- The EU has had a tough time acquiring the vaccine and distributing it. The latest fiasco has to do with Ireland. Because Brexit leaves Northern Ireland within the EU’s trading bloc, the mandarins in Brussels are worried that vaccines sent to Ireland could find their way into Northern Ireland and the U.K. In response, the EU restricted vaccine flows to Ireland. As one would expect, Dublin was not pleased. After a few days of criticism, the EU backed down. Although this situation was resolved, the fact that the EU behaved this way is raising fears that Brussels is looking for ways to punish the U.K. for Brexit. The event will raise worries that relations will continue to deteriorate.
- France has ordered its borders closed to non-EU travelers.
- Civil unrest against lockdown orders has spread to Belgium.
- The EU has approved the AstraZeneca (AZN, USD, 50.60) vaccine for all adults. Earlier, it appeared that some EU states would not allow it to be injected into anyone older than 64.
- Macron praised the U.S. “Warp Speed” program.
- Two trends are converging that could mean the pandemic’s effects will linger. The first is the mutation of the virus. Coronaviruses mutate regularly. Often, they mutate to a less virulent form; after all, the goal of the virus is survival, so killing the host is not optimal. However, no plan or judgment is occurring with a piece of genetic material. The most recent variations appear to be spreading faster and could be more deadly, which could extend the return to normal. Second, vaccine nationalism is exacerbating the first trend. The natural action of politicians is to service their voters. After all, foreigners don’t get a leader elected. But, trying to get vaccines into the developed economies before distributing them to the emerging world means that new variants have a chance to develop. The convergence of these two trends probably means that the virus will be with us for longer than we expect.
- As the vaccine distribution in the U.S. ramps up, look for more participation from local pharmacies.
- One of the raging debates during the pandemic has been the best way to address it. One position held is that broad lockdowns and social distancing should be deployed to protect the population. The other position is that the virus should be allowed to circulate to bring about herd immunity. The debate has been difficult. The former position was criticized as not being realistic and too costly economically. The latter position was criticized as being immoral because it seemed to condone high fatalities. The latest data from India, which mostly followed the latter protocol due to its income status, shows a rapid decline in infection rates, suggesting that letting the virus circulate may have led to getting past it sooner. Blood tests suggest that at least 50% of the population is carrying antibodies, even though not nearly that many were symptomatic.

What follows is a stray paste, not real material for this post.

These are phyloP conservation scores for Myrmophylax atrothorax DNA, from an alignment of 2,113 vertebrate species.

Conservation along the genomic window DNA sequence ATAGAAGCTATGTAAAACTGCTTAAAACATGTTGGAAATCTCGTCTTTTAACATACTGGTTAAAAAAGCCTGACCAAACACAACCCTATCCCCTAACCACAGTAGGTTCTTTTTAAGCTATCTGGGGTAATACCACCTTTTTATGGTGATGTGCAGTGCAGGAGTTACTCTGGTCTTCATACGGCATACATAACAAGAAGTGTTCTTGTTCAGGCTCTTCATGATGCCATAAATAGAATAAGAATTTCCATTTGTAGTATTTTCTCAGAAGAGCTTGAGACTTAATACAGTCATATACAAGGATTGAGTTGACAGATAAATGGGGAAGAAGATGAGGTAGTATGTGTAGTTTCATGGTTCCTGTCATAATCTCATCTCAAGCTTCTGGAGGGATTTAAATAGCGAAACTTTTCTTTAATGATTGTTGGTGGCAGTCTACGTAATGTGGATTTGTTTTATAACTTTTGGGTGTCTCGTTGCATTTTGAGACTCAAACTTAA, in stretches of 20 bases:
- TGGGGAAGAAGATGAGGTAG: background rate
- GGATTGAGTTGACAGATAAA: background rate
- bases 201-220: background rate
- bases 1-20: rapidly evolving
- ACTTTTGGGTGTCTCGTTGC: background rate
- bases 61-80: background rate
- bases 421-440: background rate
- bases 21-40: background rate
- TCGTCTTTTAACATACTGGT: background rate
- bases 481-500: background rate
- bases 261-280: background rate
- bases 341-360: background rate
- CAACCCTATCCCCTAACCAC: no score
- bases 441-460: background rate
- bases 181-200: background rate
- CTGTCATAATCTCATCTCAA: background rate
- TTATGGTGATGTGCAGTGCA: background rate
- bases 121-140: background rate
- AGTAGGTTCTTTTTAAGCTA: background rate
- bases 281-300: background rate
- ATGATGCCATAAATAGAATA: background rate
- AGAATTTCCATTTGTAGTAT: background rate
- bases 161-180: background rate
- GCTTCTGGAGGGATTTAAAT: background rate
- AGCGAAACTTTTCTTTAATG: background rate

- Such a policy may not have been possible in the developed West. For one thing, India’s 65 years and older population is only 6.5%, compared to more than 20% in Europe. The virus is particularly lethal for older people, which would have raised the political costs in the West.
- In addition, we don’t know if the previous infections will protect against variants.
- It is also possible that the Indian population faces more infectious diseases on a regular basis, which may have offered its population some degree of natural immunity or resistance from other viruses.
- China is aggressively building quarantine centers, suggesting Beijing is worried about another increase in infections.
- Will dogs help open up public facilities? Canines are gifted with acute senses of smell and are used by security forces to find bombs and illegal drugs. The NBA is testing to see whether dogs can tell if a person has COVID-19 when they attend a basketball game. Some studies suggest dogs can determine with 95% accuracy if a person is infected.
- The CDC will now require masks on all forms of public transportation.
- Health care workers have been surprisingly reluctant to be vaccinated.
- Life insurers are starting to screen for COVID-19; it is unclear if they will use evidence of infection to deny life insurance coverage or lift premiums. It is possible they may require proof of vaccination to underwrite a policy.
- As Super Bowl Sunday looms, the NFL was able to complete its season. The league attributes its success to stricter rules on meetings and mask-wearing.
Policy and Economics: Here are some of the highlights.
- Ten GOP senators are calling for the Biden administration to open discussions to build a bipartisan stimulus bill. The opening bid is $600 billion. This will be a test of bipartisanship for the new government.
- Banks are preparing for stricter regulation under the new administration.
- Lockdowns have encouraged the purchase of higher-end liquor.
China: Hong Kong leads the news.
- The British National Overseas Passport was granted to Hong Kong citizens before the handover to China. So far, about 7,000 people have taken advantage of this passport. But with the U.K. now granting visa eligibility to some five million Hong Kong citizens, a massive expansion of those looking to flee the area is likely. We note that China will no longer recognize these passports.
- Multinationals are starting to write Hong Kong out of their legal contracts.
- PMI data suggest that recent COVID-19 outbreaks are slowing economic momentum, especially for services.
- China’s brokers are facing a surge of new investment; the industry is struggling to create investment products to deal with this high level of interest.
- As China moves to project power, it must learn the lessons of a large military. For example, the Peoples Liberation Army/Navy is discovering that operating a submarine force requires structures to protect its submariners from psychological stress. The USN began putting psychologists on submarines in the 1990s.